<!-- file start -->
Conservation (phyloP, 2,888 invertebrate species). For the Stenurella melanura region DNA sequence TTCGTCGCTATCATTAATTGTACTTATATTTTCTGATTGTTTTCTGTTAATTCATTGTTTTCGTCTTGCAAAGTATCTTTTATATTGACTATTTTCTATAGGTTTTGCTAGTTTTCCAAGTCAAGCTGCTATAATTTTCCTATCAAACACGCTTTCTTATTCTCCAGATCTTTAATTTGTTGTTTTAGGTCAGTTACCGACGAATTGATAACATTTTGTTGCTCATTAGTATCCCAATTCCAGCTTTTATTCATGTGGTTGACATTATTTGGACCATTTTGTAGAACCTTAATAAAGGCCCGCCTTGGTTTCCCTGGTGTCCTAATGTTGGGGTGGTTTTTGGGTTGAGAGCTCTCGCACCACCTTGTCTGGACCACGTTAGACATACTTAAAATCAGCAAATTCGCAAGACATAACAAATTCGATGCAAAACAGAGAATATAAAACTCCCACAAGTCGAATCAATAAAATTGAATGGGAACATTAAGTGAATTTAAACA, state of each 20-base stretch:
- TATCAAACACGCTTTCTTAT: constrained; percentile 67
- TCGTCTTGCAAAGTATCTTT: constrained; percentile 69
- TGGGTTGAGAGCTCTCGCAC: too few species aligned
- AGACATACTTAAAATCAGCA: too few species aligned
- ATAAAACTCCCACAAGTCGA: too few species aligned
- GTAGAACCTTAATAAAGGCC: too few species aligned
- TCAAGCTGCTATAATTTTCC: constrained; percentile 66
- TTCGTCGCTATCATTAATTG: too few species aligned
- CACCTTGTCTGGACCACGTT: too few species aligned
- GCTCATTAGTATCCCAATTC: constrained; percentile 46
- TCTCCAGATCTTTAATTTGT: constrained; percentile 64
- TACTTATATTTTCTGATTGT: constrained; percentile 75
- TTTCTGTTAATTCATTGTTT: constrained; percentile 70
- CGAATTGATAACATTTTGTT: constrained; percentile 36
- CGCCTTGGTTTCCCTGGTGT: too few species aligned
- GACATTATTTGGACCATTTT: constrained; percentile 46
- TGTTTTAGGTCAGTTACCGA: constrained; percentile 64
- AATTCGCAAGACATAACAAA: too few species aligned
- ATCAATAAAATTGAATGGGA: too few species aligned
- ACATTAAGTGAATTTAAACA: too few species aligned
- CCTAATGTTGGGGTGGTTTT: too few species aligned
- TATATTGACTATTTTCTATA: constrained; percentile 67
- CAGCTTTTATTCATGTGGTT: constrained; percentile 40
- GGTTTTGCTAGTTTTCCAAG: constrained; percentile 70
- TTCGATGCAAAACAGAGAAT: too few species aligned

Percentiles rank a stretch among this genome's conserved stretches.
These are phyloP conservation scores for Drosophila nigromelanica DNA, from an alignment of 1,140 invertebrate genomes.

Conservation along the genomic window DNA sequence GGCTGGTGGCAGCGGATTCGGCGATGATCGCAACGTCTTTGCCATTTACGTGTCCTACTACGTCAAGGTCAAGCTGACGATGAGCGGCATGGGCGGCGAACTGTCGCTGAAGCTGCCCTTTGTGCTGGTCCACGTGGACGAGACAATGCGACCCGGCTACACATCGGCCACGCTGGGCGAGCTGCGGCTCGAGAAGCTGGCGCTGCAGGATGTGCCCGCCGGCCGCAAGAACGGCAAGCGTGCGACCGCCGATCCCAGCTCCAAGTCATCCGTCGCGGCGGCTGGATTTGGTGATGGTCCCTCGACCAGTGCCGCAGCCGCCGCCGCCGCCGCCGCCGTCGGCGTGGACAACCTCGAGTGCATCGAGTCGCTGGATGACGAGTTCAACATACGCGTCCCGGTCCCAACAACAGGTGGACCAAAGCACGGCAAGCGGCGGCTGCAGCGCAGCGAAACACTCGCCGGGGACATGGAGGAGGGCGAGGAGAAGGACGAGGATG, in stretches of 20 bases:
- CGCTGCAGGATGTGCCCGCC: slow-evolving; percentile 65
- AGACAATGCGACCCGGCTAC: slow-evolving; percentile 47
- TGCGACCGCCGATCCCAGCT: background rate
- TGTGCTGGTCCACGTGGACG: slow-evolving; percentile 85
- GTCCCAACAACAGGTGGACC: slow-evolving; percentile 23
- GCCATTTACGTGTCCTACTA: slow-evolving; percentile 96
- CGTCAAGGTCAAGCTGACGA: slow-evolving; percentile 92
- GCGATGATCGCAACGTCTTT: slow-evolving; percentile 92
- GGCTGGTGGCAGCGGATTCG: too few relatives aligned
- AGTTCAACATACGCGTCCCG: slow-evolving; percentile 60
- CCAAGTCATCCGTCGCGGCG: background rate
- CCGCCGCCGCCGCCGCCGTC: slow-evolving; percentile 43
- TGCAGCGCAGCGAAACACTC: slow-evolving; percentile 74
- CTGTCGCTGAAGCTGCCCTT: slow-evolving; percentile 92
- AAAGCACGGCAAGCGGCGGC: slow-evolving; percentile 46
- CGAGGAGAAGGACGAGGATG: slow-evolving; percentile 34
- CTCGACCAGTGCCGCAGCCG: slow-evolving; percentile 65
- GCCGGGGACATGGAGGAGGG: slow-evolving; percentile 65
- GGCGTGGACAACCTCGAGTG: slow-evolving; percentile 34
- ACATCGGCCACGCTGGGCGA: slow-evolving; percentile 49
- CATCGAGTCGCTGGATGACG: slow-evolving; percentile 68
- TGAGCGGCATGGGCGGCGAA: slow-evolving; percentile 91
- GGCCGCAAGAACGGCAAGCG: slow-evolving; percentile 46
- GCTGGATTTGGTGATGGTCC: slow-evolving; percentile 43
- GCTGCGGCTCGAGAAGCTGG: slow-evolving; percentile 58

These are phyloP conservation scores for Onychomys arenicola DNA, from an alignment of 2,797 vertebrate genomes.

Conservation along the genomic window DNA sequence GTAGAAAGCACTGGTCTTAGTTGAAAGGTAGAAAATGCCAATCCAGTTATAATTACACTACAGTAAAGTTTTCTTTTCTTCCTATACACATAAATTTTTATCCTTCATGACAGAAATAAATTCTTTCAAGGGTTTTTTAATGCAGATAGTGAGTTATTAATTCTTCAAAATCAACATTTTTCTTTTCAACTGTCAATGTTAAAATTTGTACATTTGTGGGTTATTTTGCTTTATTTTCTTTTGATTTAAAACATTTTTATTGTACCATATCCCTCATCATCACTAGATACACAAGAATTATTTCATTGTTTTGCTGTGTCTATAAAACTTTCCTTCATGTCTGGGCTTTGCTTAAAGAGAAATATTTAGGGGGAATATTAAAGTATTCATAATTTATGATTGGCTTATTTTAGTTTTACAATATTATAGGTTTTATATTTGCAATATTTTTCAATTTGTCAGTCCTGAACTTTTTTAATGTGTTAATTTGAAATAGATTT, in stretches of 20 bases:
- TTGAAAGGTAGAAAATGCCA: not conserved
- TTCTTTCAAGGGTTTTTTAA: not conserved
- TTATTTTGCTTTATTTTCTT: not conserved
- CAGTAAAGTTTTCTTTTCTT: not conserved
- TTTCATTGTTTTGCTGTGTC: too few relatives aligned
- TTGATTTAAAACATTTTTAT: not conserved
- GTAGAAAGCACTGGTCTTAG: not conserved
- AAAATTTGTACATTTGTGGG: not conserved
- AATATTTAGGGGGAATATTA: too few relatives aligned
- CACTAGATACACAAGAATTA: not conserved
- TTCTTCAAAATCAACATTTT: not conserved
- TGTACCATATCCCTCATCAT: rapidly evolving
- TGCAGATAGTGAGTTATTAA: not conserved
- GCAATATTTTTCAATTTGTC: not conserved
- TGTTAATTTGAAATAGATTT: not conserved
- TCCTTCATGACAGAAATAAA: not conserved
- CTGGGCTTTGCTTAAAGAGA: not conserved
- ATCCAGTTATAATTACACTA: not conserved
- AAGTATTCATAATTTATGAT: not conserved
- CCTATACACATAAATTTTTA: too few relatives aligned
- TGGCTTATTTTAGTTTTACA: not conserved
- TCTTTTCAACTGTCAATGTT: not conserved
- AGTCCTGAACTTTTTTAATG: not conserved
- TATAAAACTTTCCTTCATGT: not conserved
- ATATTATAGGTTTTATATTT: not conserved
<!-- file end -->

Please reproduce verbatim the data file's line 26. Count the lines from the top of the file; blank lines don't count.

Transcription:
- TTCGATGCAAAACAGAGAAT: too few species aligned